Here is the video of the final fence, set at 4' high:

https://www.youtube.com/watch?v=d0Bm-yarTyQ

 Here is video of the entire exercise:

https://www.youtube.com/watch?v=JmHDVCyeFQs&t=40s

It's interesting to watch the whole video and see how she thinks her way through the exercise.  She definitely takes off very close to the base of the jump, which is why she hit her front legs on it several times.  I don't mind this, because in an eventing horse I want them to get to the base of the fence.  Even though she's very athletic and could get over just about anything from a long distance, it's safer to have her take off from the base rather than take off too early and land in a solid fence.  She definitely figured out how to rock back on her haunches and spring up to get over the jump with very little speed.  As the jump got larger I did let her pick up impulsion on the approach, because she needed to have her hind legs "spring loaded" in order to get her body (and mine!) over.

This was a good point in her training to do the walkover exercise.  After the cross country school at Archer where she was a bit over-faced at the hanging log we needed to do something that would boost her confidence and help her feel like a flying superhero again.  During her ride prior to the walkover exercise she was rushing small fences, partly because she was a bit nervous.  The other part of rushing the fences was she thought she needed more speed to clear them.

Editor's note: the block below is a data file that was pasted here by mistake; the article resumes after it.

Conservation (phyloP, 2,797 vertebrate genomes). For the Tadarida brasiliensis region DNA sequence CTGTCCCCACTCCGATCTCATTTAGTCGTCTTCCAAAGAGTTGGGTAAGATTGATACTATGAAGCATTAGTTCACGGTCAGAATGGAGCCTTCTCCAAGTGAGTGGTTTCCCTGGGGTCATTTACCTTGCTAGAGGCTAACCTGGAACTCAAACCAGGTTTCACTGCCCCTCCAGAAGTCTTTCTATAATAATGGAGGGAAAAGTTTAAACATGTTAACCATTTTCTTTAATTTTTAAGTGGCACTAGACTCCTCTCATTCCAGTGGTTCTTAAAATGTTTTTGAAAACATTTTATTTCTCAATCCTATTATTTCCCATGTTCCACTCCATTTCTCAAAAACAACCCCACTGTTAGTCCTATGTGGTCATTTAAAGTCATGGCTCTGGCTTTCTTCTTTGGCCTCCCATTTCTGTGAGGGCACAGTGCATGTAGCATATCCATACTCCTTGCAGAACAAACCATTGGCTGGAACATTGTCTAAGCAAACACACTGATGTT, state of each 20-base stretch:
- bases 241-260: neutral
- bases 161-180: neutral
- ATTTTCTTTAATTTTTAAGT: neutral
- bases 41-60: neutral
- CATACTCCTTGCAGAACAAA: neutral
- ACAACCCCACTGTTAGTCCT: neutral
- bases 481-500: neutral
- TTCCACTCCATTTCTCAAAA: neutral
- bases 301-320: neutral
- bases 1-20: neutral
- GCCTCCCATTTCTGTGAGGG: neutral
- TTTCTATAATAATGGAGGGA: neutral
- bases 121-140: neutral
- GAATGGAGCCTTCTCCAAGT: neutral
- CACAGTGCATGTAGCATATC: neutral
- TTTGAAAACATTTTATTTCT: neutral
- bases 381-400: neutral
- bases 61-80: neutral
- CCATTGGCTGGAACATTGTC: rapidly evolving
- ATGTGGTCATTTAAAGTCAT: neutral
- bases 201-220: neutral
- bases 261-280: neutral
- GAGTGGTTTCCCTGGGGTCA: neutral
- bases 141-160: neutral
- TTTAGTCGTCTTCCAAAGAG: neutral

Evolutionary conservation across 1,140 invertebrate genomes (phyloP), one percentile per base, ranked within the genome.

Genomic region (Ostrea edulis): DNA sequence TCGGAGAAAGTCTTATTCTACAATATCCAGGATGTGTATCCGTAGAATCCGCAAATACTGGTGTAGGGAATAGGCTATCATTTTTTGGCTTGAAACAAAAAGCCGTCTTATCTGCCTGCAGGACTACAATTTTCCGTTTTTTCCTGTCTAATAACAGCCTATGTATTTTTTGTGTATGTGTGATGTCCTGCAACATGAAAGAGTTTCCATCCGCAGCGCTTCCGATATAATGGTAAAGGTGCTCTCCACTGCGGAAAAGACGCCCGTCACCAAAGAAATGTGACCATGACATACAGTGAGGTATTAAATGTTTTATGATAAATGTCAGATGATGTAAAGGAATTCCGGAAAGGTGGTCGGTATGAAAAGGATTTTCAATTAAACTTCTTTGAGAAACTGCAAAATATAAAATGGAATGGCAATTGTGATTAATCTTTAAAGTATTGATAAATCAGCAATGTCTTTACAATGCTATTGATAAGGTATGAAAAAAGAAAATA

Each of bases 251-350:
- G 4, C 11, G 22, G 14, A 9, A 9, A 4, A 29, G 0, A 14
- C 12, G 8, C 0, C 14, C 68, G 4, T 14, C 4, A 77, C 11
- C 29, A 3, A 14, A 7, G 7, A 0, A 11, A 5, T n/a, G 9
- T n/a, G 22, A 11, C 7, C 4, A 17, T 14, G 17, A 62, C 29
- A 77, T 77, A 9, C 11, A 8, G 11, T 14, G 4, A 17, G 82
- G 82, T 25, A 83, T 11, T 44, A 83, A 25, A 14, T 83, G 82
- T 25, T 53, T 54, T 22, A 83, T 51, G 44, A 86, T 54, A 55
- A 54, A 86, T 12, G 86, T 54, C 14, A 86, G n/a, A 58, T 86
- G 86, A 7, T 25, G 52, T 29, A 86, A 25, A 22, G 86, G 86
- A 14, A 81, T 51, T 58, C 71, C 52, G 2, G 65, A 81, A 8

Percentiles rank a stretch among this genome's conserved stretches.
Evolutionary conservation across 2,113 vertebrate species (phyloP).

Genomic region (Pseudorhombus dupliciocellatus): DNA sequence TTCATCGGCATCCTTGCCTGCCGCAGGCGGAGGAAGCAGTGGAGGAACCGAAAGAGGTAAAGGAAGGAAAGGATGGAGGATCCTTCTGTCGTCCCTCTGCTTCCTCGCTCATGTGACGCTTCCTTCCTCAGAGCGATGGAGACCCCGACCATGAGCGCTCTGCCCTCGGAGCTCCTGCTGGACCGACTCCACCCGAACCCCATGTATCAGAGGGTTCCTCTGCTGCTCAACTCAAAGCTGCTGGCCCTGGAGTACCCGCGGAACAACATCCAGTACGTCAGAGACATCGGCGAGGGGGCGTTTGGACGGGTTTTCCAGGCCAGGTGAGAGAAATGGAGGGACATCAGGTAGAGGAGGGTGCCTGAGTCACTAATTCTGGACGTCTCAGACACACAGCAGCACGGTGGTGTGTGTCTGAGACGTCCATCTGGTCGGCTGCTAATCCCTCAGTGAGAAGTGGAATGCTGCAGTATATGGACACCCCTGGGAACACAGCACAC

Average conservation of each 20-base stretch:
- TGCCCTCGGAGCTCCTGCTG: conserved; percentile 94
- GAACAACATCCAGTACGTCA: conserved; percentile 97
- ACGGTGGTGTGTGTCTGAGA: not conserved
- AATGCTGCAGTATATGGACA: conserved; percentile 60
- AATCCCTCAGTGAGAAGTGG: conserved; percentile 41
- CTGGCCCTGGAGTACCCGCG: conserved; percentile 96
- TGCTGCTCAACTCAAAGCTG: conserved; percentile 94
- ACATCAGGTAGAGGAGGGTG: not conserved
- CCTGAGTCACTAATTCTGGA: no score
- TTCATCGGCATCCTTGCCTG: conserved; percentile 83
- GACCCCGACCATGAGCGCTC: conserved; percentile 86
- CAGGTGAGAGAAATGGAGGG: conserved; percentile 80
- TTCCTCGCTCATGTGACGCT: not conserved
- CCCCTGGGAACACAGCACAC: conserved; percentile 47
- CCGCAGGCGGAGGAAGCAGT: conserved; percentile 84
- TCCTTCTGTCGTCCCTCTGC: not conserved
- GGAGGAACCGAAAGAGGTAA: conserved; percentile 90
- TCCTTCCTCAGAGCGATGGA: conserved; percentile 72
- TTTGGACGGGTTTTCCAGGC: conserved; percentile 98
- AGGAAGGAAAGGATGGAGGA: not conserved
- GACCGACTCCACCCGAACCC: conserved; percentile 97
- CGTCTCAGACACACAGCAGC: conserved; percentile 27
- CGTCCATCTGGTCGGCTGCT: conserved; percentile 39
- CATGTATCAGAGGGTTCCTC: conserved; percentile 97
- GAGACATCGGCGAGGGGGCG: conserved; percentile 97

The walkover exercise taught Ferriana not only to rock back on her haunches and approach the jump in a very collected frame (which she created, not me), but it also taught her she can jump pretty much anything from a walk.  That gave her confidence and helped her realize she didn't need to rush.

Another interesting bit of information I discovered when analyzing the video in slow motion, she pops her back so significantly when jumping, that occasionally the saddle actually hits me in the butt when we land.  In this photo you can see that I land pretty well in a plumb line, so that if you erased the horse I would still be able to stand with my feet under me.  However, the saddle and her back are really high up under me even when she's landing.

Going back to some of the other photos, you can see the saddle pop up when she really rounds her back.


Raven really cracks her back over jumps, too.  I went back into her file on the computer and discovered some photos where this is happening on her as well.  It's not as obvious in her photos because she rides in a sheepskin saddle pad which takes up some of the space, but if you look closely you can see the cantle lifting up off her back.  It's not as pronounced on Raven so it doesn't cause me as many issues when I ride her, but I definitely am noticing the butt-slap with Ferriana.

My plan is to have the flocking in Ferriana's jump saddle altered slightly  to see if we can change the balance enough that I don't get popped in the buns over the larger jumps.  The saddle fits her nicely otherwise, and she certainly tells me if something is ill fitting with her tack.  It will be interesting to see what Ferriana thinks of the change and if we can get the saddle to quit popping me in the butt.

Monday, September 7, 2020

Highboy at Red Mountain